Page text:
Although most people enjoy getting away for a relaxing vacation, the beach life isn’t suited for everyone. Some people prefer a little more activity and adventure in a place a little closer to home.
Going on a canoe trip is a fun compromise for those who have a knack for the outdoors. Missouri has an active canoeing and floating scene, especially in the southern part of the state. Michelle Lambeth, executive director of the Missouri Canoe and Floaters Association, says the state has 59 rivers and streams, 35 to 40 of which are floatable year-round. Most are just a few hours’ drive away.
“The paddle sports industry is a very popular outdoor activity. It’s very affordable, and people young and old enjoy it,” she says.
Even people with limited experience can acclimate to conditions on the water quickly. Ms. Lambeth says rivers are rated from 1 to 5, with 5 being the most challenging. Missouri doesn’t have any rivers with a 5 rating (which usually involves extreme white water rapids), and most of the well-known float destinations in the state are rated 1. As long as you put safety first and do some research beforehand, you’ll soon learn the ins and outs of handling a canoe.
“I think for anybody that is just learning how to canoe, when sitting in a canoe the person that sits in the front is the gas, the power. The person in the back of the canoe is the steering wheel,” Ms. Lambeth explains.
Consider the type of trip you want to have before making travel plans. If you are a beginner or want a more relaxing float experience, pick a stream that tends to be less crowded. If you’re with a family, school or a church group, it might be a good idea to go in the middle of the week to avoid weekend party crowds. If you want to stretch your trip over a few days and include some camping, choose a longer route.
“Every river in the state of Missouri is different. The Meramec and the Niangua are similar in flow, as far as the challenge. The Niangua is a spring-fed river, so depending on the different parts of the river, it’s gonna be pretty cold. The Current (River) is gonna be pretty cold,” she says.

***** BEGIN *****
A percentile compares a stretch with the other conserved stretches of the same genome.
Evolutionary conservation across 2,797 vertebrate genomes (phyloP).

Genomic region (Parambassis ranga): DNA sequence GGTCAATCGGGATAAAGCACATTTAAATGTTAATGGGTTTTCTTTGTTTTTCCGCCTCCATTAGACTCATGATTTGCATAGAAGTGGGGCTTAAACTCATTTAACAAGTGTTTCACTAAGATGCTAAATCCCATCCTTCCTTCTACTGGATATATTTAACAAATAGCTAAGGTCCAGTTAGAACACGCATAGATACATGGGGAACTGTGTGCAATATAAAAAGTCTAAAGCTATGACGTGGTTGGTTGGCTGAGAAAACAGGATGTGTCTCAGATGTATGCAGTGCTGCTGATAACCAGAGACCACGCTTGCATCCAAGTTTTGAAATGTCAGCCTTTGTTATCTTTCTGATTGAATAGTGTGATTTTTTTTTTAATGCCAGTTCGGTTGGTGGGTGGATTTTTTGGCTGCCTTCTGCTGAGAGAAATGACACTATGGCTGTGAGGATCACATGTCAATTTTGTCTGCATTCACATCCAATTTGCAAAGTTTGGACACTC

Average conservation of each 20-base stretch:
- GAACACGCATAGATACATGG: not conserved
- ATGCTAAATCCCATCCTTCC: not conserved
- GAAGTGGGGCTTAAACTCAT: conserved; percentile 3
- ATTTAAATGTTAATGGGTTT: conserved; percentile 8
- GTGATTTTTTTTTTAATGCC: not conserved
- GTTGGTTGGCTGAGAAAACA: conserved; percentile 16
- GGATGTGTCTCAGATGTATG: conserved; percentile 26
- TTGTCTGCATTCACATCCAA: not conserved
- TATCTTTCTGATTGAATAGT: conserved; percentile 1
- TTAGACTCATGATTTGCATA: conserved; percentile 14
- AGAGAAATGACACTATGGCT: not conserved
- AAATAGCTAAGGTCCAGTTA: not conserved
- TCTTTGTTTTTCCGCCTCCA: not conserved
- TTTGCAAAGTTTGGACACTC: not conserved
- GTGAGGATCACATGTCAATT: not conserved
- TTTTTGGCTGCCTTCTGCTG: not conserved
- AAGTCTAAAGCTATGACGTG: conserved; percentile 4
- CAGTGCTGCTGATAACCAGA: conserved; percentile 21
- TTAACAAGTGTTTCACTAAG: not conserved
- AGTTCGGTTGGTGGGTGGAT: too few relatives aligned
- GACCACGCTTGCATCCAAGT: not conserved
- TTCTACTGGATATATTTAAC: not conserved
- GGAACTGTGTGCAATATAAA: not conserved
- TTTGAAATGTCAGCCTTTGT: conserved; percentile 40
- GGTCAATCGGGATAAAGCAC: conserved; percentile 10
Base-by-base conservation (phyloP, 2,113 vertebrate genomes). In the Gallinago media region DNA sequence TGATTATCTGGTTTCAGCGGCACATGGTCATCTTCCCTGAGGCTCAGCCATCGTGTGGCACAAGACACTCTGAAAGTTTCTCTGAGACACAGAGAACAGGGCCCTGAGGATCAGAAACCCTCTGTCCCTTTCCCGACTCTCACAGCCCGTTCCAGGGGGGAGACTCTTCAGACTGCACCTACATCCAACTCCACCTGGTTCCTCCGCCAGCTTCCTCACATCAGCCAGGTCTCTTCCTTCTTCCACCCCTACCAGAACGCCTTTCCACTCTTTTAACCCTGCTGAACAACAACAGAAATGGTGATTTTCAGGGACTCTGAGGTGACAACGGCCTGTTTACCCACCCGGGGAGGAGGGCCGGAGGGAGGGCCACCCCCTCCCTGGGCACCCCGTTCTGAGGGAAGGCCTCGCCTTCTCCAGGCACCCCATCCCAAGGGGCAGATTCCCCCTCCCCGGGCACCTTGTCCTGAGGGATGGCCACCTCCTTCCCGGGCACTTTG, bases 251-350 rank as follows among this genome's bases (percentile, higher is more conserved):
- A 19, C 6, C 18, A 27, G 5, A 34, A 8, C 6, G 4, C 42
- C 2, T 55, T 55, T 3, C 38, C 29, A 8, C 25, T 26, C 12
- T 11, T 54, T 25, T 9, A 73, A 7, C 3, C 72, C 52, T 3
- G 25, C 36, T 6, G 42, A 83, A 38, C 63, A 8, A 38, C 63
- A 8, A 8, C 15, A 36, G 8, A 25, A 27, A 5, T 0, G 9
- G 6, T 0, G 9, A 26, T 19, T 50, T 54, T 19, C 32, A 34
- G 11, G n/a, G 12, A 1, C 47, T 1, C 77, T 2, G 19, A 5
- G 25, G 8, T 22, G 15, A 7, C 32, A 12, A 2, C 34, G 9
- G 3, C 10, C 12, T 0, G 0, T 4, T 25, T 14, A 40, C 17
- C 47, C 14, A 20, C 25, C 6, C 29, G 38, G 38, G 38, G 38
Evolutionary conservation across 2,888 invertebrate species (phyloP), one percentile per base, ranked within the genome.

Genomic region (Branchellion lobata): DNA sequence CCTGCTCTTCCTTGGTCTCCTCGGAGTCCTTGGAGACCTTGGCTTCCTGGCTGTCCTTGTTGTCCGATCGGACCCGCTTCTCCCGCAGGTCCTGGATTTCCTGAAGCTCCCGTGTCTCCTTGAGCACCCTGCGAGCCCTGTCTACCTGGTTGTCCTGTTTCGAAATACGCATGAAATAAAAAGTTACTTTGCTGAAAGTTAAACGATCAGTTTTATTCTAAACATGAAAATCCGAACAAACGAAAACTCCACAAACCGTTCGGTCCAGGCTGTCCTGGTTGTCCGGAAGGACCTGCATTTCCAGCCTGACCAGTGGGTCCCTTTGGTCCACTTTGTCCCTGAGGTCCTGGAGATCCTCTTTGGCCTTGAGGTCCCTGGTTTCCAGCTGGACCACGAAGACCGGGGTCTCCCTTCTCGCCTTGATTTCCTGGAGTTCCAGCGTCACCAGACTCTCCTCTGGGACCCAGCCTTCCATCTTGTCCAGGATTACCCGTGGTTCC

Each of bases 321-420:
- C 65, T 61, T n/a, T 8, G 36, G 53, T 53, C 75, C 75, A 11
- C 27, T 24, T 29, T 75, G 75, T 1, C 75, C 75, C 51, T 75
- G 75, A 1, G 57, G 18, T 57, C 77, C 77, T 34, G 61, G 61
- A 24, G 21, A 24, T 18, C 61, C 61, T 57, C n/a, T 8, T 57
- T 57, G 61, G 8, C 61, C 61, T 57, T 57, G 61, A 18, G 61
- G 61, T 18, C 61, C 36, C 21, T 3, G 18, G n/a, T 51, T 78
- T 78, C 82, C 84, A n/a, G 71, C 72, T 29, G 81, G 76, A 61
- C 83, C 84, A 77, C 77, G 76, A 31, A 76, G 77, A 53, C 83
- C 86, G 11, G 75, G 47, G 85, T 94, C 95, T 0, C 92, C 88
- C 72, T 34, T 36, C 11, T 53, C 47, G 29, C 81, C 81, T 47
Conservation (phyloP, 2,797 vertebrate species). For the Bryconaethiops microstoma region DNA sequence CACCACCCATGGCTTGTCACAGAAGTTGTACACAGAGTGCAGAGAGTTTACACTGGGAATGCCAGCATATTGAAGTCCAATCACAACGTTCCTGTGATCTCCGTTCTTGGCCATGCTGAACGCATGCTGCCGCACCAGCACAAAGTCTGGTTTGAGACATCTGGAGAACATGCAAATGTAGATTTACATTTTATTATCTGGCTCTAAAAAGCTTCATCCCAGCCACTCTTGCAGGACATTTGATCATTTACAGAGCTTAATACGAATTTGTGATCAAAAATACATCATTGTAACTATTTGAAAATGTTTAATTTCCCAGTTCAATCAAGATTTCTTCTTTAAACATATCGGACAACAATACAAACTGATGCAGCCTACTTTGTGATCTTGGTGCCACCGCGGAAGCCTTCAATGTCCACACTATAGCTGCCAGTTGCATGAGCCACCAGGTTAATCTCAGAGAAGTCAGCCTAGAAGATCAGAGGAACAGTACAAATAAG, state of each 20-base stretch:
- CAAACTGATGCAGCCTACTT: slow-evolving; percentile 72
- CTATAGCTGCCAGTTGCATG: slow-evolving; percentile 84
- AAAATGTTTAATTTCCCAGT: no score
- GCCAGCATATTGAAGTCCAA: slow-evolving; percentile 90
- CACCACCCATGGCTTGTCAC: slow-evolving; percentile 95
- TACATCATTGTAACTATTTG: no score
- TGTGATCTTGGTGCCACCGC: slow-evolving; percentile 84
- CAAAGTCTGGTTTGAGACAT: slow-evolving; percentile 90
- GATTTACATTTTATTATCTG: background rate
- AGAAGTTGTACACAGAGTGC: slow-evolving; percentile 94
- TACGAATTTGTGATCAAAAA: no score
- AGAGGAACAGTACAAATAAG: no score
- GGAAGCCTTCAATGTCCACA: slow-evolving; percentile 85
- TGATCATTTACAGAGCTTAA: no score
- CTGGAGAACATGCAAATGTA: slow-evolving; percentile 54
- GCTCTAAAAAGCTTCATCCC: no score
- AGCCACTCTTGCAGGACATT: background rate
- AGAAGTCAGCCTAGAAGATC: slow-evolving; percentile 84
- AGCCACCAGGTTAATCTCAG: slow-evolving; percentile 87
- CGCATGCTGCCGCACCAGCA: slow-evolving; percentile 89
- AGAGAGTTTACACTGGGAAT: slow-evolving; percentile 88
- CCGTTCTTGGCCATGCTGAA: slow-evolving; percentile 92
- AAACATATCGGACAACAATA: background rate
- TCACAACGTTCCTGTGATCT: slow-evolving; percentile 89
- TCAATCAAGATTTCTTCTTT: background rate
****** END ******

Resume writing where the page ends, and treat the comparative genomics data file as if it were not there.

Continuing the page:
It’s important to practice safety in any type of physical activity, but especially when you’re out on the water. Ms. Lambeth says unfortunately, there already has been one river-related death this season. Make sure heavy rains haven’t caused flood conditions in the stream you plan on visiting, because even experienced floaters can’t contend with rushing flood water.
Try to avoid root wads, rocks, tree trunks and other debris that might be floating in the river. If you bump into an obstacle, lean into it rather than away from it so the canoe won’t flip over. Deeper water usually is still and calm while shallow water tends to be choppy or rocky, so be aware of water conditions around every bend. Ms. Lambeth’s rule of thumb is “when in doubt, get out.”
“If you see something coming up and you’re skeptical of your ability to navigate through, pull over to the side and walk your canoe through,” she says.
By law, children under age 8 should wear life jackets at all times. Adults are encouraged to wear them as much as possible too, but at the very least they should be easily accessible and able to be put on at a moment’s notice. Take frequent breaks, especially if you’re with kids, so everyone can rest and cool down in the water.
Bring a cooler stocked with snacks, drinks and plenty of water to avoid dehydration. Ms. Lambeth says it’s shockingly easy to get dehydrated without knowing it. And of course, wear plenty of sunscreen to combat the sun’s rays.
Visit missouricanoe.org to learn more about Missouri’s rivers and streams, and the outfitting companies that service them.